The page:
The integration of sensor technology allows a mechanical, load-bearing component and its superordinate system to become intelligent, allowing them to autonomously detect and respond to damage or other faults. This capability paves the way for significant cost savings for inspection and maintenance. Early fault and damage detection facilitates more lightweight and safer designs for structural components, and therefore optimized structural exploitation. In combination with the development of digital twins, this capability represents a significant foundation for a new generation of cyber-physical systems.
The development of intelligent structures and systems is a highly interdisciplinary challenge, requiring outstanding depth of expertise in the various disciplines like sensor integration, data and signal processing, quality assurance, fracture mechanics and simulation. The Center Smart Sensing Systems bundles this professional expertise and is a central platform for the development of these systems. In these efforts, the center relies on the industry network smartSHM (Structural Health Monitoring) with more than 60 companies, which was initiated in 2017. This industry network maps the entire value creation chain from development to manufacture and operation.
The objectives of the center, however, go beyond mere structural health monitoring, which – for the most part – deals with damage monitoring only. In an effort to exploit the full potential of automated measurement methods, other smart functionalities and services that are created by way of sensor integration are holistically observed (e.g. load monitoring or the transfer of measurement data to a digital twin). The digital twin will then permit a mapping of the component and the entire system, from which individual residual service life estimations or operation optimization options can be derived.
The development of cyber-physical systems requires a holistic approach, which combines all solution-relevant steps in the various disciplines, while simultaneously creating the required interaction points between them. The following areas of competence are represented by the Center Smart Sensing Systems:
Companies have the option of enrolling as a member in the Center Smart Sensing Systems no matter which sector the company operates in. They will have access to the scientific expertise of the associated research institutes at RWTH Aachen University, best practice solutions within the community, and will collaborate in consortial and bilateral projects. Joint research and development within industry consortia allow participating companies to join their know-how and share costs. Enrolled members furthermore have the option of participating with their own products in system demonstrators. That allows them to integrate their own intelligent components, measurement equipment etc. in a demonstrator on system level to display their functionality.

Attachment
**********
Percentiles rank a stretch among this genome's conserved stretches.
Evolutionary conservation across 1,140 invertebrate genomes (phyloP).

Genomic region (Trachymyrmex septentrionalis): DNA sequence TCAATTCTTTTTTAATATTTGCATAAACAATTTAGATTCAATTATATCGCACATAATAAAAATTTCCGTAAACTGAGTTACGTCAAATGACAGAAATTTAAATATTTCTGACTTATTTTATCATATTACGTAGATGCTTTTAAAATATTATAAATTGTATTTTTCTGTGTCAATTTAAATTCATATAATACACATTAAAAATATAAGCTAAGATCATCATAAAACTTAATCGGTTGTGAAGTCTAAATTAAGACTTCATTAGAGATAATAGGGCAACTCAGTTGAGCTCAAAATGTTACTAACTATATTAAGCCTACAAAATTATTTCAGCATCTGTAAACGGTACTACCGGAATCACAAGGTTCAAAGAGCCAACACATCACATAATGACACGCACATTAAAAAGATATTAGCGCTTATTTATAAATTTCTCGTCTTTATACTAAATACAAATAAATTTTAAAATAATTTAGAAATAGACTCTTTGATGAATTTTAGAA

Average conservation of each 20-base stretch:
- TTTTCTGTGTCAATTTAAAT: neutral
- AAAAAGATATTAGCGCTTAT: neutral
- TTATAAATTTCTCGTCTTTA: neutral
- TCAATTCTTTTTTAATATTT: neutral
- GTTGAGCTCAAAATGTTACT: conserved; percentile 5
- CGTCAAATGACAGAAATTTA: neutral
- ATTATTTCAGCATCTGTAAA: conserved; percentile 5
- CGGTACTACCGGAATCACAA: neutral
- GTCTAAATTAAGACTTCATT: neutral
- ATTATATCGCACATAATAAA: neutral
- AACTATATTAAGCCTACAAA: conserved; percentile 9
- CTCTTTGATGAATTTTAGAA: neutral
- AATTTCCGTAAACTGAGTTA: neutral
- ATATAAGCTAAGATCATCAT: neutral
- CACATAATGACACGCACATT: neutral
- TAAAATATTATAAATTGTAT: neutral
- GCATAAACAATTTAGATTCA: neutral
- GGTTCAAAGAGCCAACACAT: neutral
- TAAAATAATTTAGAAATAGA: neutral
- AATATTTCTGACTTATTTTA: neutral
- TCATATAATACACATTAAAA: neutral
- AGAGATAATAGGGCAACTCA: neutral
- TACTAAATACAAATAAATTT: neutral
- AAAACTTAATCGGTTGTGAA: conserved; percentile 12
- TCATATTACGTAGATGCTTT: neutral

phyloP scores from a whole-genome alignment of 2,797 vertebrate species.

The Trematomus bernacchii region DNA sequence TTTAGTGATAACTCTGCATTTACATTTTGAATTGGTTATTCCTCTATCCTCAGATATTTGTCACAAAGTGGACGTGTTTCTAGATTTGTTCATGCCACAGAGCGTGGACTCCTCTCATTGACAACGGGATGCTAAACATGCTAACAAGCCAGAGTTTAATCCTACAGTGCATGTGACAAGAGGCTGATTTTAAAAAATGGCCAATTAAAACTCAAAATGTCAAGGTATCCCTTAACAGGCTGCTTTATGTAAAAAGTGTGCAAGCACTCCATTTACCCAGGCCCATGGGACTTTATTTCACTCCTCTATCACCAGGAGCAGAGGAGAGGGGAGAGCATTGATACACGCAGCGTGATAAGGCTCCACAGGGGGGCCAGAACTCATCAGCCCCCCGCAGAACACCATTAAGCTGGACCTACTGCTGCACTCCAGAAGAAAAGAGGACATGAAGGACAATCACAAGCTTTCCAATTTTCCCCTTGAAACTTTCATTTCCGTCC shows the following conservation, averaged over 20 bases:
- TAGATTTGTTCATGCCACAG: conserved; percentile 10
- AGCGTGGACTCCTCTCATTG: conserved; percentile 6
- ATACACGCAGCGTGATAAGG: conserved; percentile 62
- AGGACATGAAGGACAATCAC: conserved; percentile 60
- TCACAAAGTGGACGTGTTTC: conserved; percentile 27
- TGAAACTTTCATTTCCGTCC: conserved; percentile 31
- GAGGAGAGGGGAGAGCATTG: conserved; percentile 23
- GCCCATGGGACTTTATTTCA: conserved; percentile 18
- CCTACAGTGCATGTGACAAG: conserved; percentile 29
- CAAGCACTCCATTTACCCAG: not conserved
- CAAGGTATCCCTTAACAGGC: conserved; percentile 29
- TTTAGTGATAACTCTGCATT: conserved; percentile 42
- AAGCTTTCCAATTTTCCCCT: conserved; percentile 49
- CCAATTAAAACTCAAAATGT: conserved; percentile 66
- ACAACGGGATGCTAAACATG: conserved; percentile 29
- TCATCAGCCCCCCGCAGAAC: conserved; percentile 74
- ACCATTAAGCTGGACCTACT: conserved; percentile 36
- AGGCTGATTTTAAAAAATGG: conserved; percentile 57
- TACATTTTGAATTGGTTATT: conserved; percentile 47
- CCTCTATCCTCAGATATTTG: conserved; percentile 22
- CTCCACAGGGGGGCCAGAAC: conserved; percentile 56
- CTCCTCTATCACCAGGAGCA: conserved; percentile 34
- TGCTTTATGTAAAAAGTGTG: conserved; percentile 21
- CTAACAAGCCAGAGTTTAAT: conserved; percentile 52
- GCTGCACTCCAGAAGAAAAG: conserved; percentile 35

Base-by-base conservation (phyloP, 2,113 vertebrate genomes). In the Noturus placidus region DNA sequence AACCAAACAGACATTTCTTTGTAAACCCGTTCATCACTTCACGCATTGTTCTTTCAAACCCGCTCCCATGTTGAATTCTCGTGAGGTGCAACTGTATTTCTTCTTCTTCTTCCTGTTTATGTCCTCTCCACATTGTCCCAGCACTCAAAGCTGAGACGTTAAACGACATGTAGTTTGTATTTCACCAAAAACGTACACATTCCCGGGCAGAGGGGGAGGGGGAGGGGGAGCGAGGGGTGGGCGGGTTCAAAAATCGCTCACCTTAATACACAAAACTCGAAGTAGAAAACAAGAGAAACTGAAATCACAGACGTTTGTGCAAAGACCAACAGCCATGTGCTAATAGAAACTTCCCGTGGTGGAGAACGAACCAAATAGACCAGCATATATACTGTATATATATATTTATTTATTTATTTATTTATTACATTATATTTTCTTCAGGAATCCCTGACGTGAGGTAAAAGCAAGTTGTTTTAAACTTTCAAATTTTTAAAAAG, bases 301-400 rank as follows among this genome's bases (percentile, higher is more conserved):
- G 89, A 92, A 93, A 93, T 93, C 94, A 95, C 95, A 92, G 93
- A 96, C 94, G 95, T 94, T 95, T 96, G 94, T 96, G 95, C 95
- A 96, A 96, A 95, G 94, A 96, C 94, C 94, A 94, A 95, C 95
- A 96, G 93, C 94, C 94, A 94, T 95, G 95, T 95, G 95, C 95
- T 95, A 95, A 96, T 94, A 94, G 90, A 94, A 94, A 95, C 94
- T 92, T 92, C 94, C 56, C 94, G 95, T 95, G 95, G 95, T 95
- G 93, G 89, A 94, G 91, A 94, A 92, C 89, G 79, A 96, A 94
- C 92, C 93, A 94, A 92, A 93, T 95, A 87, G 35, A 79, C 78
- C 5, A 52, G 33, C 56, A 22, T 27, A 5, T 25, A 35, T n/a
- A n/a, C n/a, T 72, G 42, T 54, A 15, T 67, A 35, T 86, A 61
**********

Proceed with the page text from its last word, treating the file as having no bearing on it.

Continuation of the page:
Prof. Schröder heads up the Institute of Structural Mechanics and Lightweight Design (SLA) and represents the development of new methods for the design of lightweight structures. The institute uses this knowhow for the development of new concepts for structural health monitoring and for the mapping of the structural state in the digital twin.
Prof. Gries leads the Institute of Textile Technology and conducts research on fiber-based high performance materials, textile semi-finished products and their production procedures. The institute’s expertise contributes to the development, manufacture and integration of sensor technology, thus contributing to the interface between actual loads and the digital twin.
Prof. Roßmann heads up the Institute for Man-Machine Interaction and is himself an expert for the interaction, simulation and analysis of complex systems in their deployment environment. To that end, digital twins combine applications, users and systems across their lifecycles.
Prof. Heinen heads up the Chair of Integrated Analog Circuits and RF Systems and brings years of experience in the areas of metrology, detection, and the processing of analog and digital signals to the table. In conjunction with power management, the chair develops on that basis electronics for the structural health monitoring and data processing.